Dumping Ground Found
A capital improvement project turned ugly last month after the discovery that the Harrisburg incinerator site long has served as a dumping ground for central Pennsylvania’s infinitives.
“It’s a grisly scene,” said Jim Warner, executive director of incinerator owner Lancaster County Solid Waste Management Authority. “The ‘to be’s’ are just piled up on top of each other.”
State Police spokesman Lt. Gil Sanders said his office long had been searching for the missing infinitives in such phrases as, “That chicken needs cooked,” and, “The dog needs washed,” but couldn’t locate them until now.
“It’s a total massacre,” he said. “All that’s left are parts of speech.”
He added that police suspected pre-meditation, as some of the infinitives clearly had been split before they were dumped. The case is being investigated as a possible word crime.
Jill Stevens, a forensics expert from Penn State Harrisburg’s English department, was brought in to examine and diagram the scene.
Her analysis, she said, revealed that the infinitives clearly were designed to show future action, but had been crudely dismembered from verbs like “drank,” “cleaned” and “driven.”
“I don’t know what to do now,” she said. “I guess they just need buried.”
Zumba Mounts Coup
Zumba, the global dance fitness phenomenon with a rapidly growing base of practitioners, seized control of Harrisburg municipal government last month in a bloodless coup.
The program, which combines samba, salsa, reggae-ton and other dances in a signature workout regime appropriate for all ages, reportedly swept into city hall early on March 30, where it encountered an unsuspecting Mayor Eric Papenfuse preparing for a meeting.
“I’m a victim of the beat,” a flushed and sweaty Papenfuse told reporters in the plaza outside city hall later that day, his voice barely audible over the mambo-like music emanating from inside the locked front door. “Next thing I know, my abs are on fire, my legs feel like jelly, and I’m out on the street.”
Zumba’s plans for the city are not yet known. At press time, the only communication from the new regime was a series of commands to step, bend and “add some hip,” issued over and over by way of the city’s emergency broadcast system.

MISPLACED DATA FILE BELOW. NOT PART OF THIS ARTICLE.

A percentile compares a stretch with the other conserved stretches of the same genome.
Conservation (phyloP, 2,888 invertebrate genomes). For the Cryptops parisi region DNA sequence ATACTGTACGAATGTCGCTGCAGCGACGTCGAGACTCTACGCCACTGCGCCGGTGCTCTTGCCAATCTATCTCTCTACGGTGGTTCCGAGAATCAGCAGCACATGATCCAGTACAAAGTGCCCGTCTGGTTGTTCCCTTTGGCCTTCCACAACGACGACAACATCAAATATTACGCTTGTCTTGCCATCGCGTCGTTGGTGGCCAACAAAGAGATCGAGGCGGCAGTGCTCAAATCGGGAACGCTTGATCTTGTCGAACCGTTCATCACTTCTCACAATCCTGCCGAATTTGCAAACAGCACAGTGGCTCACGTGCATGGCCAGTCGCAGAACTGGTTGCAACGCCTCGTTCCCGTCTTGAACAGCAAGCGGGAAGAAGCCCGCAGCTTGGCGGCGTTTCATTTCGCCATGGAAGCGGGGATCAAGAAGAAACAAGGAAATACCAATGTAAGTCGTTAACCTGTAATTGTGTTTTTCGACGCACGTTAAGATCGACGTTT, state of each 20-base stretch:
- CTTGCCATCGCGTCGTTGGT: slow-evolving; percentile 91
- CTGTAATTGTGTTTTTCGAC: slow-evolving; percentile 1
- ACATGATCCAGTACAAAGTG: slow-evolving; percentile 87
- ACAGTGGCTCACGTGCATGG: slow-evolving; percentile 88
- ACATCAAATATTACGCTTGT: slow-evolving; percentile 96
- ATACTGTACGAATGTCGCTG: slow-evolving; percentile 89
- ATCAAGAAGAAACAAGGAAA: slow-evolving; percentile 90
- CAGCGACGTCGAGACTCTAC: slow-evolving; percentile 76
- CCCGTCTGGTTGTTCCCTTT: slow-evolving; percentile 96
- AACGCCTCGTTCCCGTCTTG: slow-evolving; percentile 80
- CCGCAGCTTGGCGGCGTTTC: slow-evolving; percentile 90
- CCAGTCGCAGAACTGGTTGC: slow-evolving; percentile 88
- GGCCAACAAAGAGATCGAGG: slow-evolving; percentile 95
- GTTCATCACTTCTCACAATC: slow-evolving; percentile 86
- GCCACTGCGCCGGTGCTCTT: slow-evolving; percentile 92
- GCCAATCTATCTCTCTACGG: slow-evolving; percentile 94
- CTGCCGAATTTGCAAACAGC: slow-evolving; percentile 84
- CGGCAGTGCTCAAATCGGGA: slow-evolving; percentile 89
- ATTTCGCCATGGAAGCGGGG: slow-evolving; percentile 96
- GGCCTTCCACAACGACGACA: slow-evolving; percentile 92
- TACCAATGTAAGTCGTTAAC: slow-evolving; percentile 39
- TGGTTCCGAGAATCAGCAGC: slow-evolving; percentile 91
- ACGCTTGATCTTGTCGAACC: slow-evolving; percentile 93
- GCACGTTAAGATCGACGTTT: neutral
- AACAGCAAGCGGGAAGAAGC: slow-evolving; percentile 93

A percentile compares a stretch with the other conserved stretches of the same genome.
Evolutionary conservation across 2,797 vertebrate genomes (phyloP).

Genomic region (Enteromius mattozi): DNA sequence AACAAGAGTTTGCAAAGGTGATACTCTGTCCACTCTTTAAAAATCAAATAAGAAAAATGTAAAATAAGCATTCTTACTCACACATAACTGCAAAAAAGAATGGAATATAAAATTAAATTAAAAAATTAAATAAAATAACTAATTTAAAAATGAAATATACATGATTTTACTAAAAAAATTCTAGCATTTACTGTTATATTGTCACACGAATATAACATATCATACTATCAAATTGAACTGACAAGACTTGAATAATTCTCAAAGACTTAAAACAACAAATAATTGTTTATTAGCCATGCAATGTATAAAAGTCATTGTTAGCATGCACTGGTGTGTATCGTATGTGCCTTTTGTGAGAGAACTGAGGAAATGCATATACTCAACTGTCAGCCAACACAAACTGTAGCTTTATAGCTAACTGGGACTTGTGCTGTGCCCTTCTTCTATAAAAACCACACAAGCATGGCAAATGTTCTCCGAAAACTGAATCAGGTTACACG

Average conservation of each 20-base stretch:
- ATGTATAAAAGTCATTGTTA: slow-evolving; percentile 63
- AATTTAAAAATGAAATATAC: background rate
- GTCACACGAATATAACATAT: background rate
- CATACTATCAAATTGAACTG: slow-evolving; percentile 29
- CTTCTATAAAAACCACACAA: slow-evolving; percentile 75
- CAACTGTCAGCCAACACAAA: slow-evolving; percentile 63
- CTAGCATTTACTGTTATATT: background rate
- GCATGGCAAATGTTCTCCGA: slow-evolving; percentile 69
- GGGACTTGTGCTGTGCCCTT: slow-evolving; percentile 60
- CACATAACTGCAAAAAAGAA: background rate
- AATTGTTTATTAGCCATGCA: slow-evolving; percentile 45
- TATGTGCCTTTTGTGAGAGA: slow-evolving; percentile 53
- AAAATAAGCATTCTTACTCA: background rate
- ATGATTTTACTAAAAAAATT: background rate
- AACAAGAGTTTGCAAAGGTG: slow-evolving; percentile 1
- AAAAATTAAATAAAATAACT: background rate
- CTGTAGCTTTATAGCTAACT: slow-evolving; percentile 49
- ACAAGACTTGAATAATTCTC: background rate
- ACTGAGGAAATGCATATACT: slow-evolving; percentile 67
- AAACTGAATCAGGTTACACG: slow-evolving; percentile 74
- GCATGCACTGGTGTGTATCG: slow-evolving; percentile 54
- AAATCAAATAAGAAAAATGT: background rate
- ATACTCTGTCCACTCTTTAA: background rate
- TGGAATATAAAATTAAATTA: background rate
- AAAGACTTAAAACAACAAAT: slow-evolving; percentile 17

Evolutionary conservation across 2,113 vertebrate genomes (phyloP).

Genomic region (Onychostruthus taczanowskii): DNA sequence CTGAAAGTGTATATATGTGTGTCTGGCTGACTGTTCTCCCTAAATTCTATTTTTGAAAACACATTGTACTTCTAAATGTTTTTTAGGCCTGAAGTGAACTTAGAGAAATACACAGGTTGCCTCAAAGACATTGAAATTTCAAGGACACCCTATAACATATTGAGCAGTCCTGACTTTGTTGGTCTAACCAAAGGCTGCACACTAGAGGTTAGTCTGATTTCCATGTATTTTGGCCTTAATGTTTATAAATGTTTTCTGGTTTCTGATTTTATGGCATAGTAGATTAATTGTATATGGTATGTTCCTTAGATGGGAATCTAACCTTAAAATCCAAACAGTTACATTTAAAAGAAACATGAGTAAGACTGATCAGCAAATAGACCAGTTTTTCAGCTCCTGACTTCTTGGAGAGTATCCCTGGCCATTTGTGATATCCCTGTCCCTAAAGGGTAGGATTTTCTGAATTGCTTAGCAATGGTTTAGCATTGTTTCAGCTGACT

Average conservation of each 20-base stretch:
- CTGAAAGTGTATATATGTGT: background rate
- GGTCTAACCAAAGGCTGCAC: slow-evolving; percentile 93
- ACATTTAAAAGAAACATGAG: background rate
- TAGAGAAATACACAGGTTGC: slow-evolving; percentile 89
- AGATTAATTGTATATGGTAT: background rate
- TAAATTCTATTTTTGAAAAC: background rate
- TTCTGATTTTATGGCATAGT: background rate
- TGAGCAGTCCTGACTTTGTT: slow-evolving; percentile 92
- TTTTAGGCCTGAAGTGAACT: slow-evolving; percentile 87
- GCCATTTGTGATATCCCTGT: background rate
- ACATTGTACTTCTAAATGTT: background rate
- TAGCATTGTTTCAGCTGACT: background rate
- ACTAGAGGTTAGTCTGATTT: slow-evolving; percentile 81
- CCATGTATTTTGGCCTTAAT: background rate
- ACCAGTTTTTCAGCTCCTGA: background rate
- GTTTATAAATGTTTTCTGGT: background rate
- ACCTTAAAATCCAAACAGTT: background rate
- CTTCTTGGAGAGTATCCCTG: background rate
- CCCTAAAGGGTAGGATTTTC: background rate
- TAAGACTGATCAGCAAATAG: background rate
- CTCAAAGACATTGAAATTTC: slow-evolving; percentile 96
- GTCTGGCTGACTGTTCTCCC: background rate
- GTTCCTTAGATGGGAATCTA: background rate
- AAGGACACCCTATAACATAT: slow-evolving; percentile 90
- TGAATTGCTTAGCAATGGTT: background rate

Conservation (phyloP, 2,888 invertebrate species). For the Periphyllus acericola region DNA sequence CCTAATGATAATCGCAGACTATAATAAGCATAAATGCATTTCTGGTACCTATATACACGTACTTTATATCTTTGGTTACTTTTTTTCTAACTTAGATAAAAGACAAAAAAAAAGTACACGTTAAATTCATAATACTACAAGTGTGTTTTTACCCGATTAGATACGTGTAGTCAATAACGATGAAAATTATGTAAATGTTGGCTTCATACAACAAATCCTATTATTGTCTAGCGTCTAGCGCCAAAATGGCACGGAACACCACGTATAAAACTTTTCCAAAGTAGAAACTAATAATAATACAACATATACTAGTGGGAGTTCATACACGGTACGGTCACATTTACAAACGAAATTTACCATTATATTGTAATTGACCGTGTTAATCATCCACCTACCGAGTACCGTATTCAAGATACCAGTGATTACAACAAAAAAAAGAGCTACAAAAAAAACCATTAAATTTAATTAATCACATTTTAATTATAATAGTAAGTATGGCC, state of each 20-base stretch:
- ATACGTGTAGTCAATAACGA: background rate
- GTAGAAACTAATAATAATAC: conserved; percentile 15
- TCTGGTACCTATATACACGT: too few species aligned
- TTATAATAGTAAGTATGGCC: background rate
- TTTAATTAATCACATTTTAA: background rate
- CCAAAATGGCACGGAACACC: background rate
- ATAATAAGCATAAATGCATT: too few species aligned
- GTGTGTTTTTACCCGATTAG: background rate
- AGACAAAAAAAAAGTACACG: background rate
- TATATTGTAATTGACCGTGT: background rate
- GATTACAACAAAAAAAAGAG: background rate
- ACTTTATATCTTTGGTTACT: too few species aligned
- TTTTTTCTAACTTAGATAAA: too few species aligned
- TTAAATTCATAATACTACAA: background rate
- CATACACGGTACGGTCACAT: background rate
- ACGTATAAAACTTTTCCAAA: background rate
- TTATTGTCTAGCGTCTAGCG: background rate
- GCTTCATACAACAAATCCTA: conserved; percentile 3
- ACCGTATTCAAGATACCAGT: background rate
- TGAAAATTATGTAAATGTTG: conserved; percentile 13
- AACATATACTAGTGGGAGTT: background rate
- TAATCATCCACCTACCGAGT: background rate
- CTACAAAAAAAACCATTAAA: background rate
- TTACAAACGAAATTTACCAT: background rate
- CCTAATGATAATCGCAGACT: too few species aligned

“We are not, at this time, going to risk angering Zumba with a counteroffensive,” said a breathless Police Chief Thomas Carter, as he engaged in an energetic merengue march back and forth across Market Square. “My advice to Harrisburg residents for now is this: Dance, dance, dance!”
Computer Takes Over
PennLive last month fired all its editors, replacing them with a computer algorithm.
Coverage now will be dictated by the most popular terms in the online paper’s reader comments section.
As a result, content will be approximately one-third partisan harangue, one-third potentially libelous slander and one-third stories about parking tickets.
“Penn State meter SEX hellhole morons Obama Obama Obama,” commented PennLive’s new executive editor, the disembodied presence of its search engine optimization (SEO) application.
In a stunning reversal of expectations, a Pennsylvania grand jury last month handed down a string of indictments on what it called “armchair critics” of Harrisburg’s former Mayor Stephen Reed and his 28-year reign over the city.
“We started off thinking the evidence would show that the former mayor’s predilection for risky debts and strained interpretations of state law would be the culprits,” Attorney General Kathleen Kane said of her department’s probe into the causes of Harrisburg’s near-bankruptcy. “To the contrary, as a preponderance of evidence shows, the problem was the people who doubted him.”
In fact, Kane went on, there would likely never have been a financial collapse at all if Reed had been given “just a little more time” to “complete his masterful tapestry.”
“The people at the helms of power had nothing to do with it,” Kane said. “All along, it was the critics in their armchairs, who, despite having no control over events and few, if any, connections to local power brokers, managed to ruin everything with negative thinking and bad vibes.”
In keeping with the results of the probe, convictions will be pursued against all Harrisburg residents who never thought the Wild West Museum and Sports Hall of Fame were particularly good ideas.
Market To Be Sealed
Caught between financial pressures and customer demands, the Broad Street Market board of directors last month announced plans to shroud its ailing stone building in a giant bubble for the foreseeable future.
Under the proposal, vendors who currently operate out of the building, as well as any customers currently shopping or eating inside, will be hermetically sealed inside an enormous, transparent polymer enclosure until further notice.
“This move should help further the market’s goals of fending off critics while simultaneously shielding vendors from the negative effects of competition and the steady advancement of time,” said board President Jonathan Bowser.
“We look forward to one day piercing the bubble, peeling back the layers and taking a peek at what a period of sustained inactivity has done for the interior.”
The Papenfuse administration plans to rename most of Harrisburg’s historic neighborhoods, now that it has dubbed a portion of Allison Hill as “Mulder Square.”
Mayor Eric Papenfuse said he has deployed the same creative team responsible for the name “Mulder Square,” which combines Mulberry and Derry streets.
From now on, Midtown will be known as Vercumbergreen Triangle, Uptown as Curtsixthcampisco and Shipoke as TuscaconnaPennDOT. Downtown will continue to be called Drunkie Lawmaker Quadrangle.
Parking Program Debuts